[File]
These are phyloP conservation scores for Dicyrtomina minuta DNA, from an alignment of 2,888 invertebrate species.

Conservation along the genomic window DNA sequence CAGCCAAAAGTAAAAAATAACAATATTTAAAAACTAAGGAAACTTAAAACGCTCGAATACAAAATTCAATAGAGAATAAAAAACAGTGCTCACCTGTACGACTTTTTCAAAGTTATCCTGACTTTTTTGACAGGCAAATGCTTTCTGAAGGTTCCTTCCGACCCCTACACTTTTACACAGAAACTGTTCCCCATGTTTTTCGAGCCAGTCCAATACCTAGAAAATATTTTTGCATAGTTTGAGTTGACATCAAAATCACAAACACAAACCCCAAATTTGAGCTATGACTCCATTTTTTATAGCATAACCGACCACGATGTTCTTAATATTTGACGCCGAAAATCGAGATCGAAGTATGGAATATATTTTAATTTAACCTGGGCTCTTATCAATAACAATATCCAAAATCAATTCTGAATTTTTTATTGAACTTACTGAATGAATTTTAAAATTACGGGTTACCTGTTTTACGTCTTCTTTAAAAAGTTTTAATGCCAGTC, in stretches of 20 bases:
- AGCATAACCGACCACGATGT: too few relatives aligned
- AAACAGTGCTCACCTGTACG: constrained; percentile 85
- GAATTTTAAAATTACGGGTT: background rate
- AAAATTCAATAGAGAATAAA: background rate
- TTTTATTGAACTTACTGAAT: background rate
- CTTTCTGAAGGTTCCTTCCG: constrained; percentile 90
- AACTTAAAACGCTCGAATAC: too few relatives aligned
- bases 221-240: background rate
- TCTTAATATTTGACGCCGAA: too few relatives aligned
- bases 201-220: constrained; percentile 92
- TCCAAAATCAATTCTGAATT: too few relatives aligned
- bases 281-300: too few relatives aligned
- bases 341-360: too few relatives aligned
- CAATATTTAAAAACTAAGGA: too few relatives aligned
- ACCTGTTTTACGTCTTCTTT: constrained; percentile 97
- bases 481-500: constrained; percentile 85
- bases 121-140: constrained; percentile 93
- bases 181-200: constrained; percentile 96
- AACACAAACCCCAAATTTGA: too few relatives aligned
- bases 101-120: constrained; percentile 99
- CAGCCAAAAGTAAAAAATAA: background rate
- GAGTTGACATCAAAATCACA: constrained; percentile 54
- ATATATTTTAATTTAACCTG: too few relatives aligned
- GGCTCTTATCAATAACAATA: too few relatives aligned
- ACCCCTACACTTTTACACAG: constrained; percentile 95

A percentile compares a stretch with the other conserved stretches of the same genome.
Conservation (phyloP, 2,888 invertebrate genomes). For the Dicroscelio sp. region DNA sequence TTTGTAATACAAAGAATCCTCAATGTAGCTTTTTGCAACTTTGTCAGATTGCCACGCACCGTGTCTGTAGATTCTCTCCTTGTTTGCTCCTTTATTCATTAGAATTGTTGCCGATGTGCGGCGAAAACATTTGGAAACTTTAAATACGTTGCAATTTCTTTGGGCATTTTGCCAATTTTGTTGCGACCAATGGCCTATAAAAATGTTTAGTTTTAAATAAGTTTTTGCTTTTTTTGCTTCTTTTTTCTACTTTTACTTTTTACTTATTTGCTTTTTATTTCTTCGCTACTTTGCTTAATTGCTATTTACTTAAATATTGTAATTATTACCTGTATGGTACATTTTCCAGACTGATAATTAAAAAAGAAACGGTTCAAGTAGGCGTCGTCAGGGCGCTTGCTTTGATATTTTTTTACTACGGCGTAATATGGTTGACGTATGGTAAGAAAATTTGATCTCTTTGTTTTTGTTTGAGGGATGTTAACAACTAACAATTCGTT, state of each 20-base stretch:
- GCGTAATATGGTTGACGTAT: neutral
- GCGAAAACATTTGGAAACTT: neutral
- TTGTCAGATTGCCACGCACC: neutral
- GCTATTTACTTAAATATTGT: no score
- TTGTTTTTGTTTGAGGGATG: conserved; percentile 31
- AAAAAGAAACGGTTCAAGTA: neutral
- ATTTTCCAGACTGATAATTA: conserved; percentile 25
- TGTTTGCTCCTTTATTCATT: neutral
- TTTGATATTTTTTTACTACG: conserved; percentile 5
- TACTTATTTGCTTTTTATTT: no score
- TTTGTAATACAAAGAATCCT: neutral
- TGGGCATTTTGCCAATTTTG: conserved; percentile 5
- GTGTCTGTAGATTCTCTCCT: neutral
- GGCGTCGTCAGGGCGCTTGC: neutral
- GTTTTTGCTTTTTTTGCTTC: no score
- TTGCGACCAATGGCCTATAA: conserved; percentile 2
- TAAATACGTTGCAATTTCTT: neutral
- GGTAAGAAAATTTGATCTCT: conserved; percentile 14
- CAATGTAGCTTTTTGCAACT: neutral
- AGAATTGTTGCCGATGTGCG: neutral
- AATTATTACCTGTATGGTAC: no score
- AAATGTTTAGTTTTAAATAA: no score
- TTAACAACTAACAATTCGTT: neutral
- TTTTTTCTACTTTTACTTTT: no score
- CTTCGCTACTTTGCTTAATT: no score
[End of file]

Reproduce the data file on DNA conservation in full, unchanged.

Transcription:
These are phyloP conservation scores for Dicyrtomina minuta DNA, from an alignment of 2,888 invertebrate species.

Conservation along the genomic window DNA sequence CAGCCAAAAGTAAAAAATAACAATATTTAAAAACTAAGGAAACTTAAAACGCTCGAATACAAAATTCAATAGAGAATAAAAAACAGTGCTCACCTGTACGACTTTTTCAAAGTTATCCTGACTTTTTTGACAGGCAAATGCTTTCTGAAGGTTCCTTCCGACCCCTACACTTTTACACAGAAACTGTTCCCCATGTTTTTCGAGCCAGTCCAATACCTAGAAAATATTTTTGCATAGTTTGAGTTGACATCAAAATCACAAACACAAACCCCAAATTTGAGCTATGACTCCATTTTTTATAGCATAACCGACCACGATGTTCTTAATATTTGACGCCGAAAATCGAGATCGAAGTATGGAATATATTTTAATTTAACCTGGGCTCTTATCAATAACAATATCCAAAATCAATTCTGAATTTTTTATTGAACTTACTGAATGAATTTTAAAATTACGGGTTACCTGTTTTACGTCTTCTTTAAAAAGTTTTAATGCCAGTC, in stretches of 20 bases:
- AGCATAACCGACCACGATGT: too few relatives aligned
- AAACAGTGCTCACCTGTACG: constrained; percentile 85
- GAATTTTAAAATTACGGGTT: background rate
- AAAATTCAATAGAGAATAAA: background rate
- TTTTATTGAACTTACTGAAT: background rate
- CTTTCTGAAGGTTCCTTCCG: constrained; percentile 90
- AACTTAAAACGCTCGAATAC: too few relatives aligned
- bases 221-240: background rate
- TCTTAATATTTGACGCCGAA: too few relatives aligned
- bases 201-220: constrained; percentile 92
- TCCAAAATCAATTCTGAATT: too few relatives aligned
- bases 281-300: too few relatives aligned
- bases 341-360: too few relatives aligned
- CAATATTTAAAAACTAAGGA: too few relatives aligned
- ACCTGTTTTACGTCTTCTTT: constrained; percentile 97
- bases 481-500: constrained; percentile 85
- bases 121-140: constrained; percentile 93
- bases 181-200: constrained; percentile 96
- AACACAAACCCCAAATTTGA: too few relatives aligned
- bases 101-120: constrained; percentile 99
- CAGCCAAAAGTAAAAAATAA: background rate
- GAGTTGACATCAAAATCACA: constrained; percentile 54
- ATATATTTTAATTTAACCTG: too few relatives aligned
- GGCTCTTATCAATAACAATA: too few relatives aligned
- ACCCCTACACTTTTACACAG: constrained; percentile 95

A percentile compares a stretch with the other conserved stretches of the same genome.
Conservation (phyloP, 2,888 invertebrate genomes). For the Dicroscelio sp. region DNA sequence TTTGTAATACAAAGAATCCTCAATGTAGCTTTTTGCAACTTTGTCAGATTGCCACGCACCGTGTCTGTAGATTCTCTCCTTGTTTGCTCCTTTATTCATTAGAATTGTTGCCGATGTGCGGCGAAAACATTTGGAAACTTTAAATACGTTGCAATTTCTTTGGGCATTTTGCCAATTTTGTTGCGACCAATGGCCTATAAAAATGTTTAGTTTTAAATAAGTTTTTGCTTTTTTTGCTTCTTTTTTCTACTTTTACTTTTTACTTATTTGCTTTTTATTTCTTCGCTACTTTGCTTAATTGCTATTTACTTAAATATTGTAATTATTACCTGTATGGTACATTTTCCAGACTGATAATTAAAAAAGAAACGGTTCAAGTAGGCGTCGTCAGGGCGCTTGCTTTGATATTTTTTTACTACGGCGTAATATGGTTGACGTATGGTAAGAAAATTTGATCTCTTTGTTTTTGTTTGAGGGATGTTAACAACTAACAATTCGTT, state of each 20-base stretch:
- GCGTAATATGGTTGACGTAT: neutral
- GCGAAAACATTTGGAAACTT: neutral
- TTGTCAGATTGCCACGCACC: neutral
- GCTATTTACTTAAATATTGT: no score
- TTGTTTTTGTTTGAGGGATG: conserved; percentile 31
- AAAAAGAAACGGTTCAAGTA: neutral
- ATTTTCCAGACTGATAATTA: conserved; percentile 25
- TGTTTGCTCCTTTATTCATT: neutral
- TTTGATATTTTTTTACTACG: conserved; percentile 5
- TACTTATTTGCTTTTTATTT: no score
- TTTGTAATACAAAGAATCCT: neutral
- TGGGCATTTTGCCAATTTTG: conserved; percentile 5
- GTGTCTGTAGATTCTCTCCT: neutral
- GGCGTCGTCAGGGCGCTTGC: neutral
- GTTTTTGCTTTTTTTGCTTC: no score
- TTGCGACCAATGGCCTATAA: conserved; percentile 2
- TAAATACGTTGCAATTTCTT: neutral
- GGTAAGAAAATTTGATCTCT: conserved; percentile 14
- CAATGTAGCTTTTTGCAACT: neutral
- AGAATTGTTGCCGATGTGCG: neutral
- AATTATTACCTGTATGGTAC: no score
- AAATGTTTAGTTTTAAATAA: no score
- TTAACAACTAACAATTCGTT: neutral
- TTTTTTCTACTTTTACTTTT: no score
- CTTCGCTACTTTGCTTAATT: no score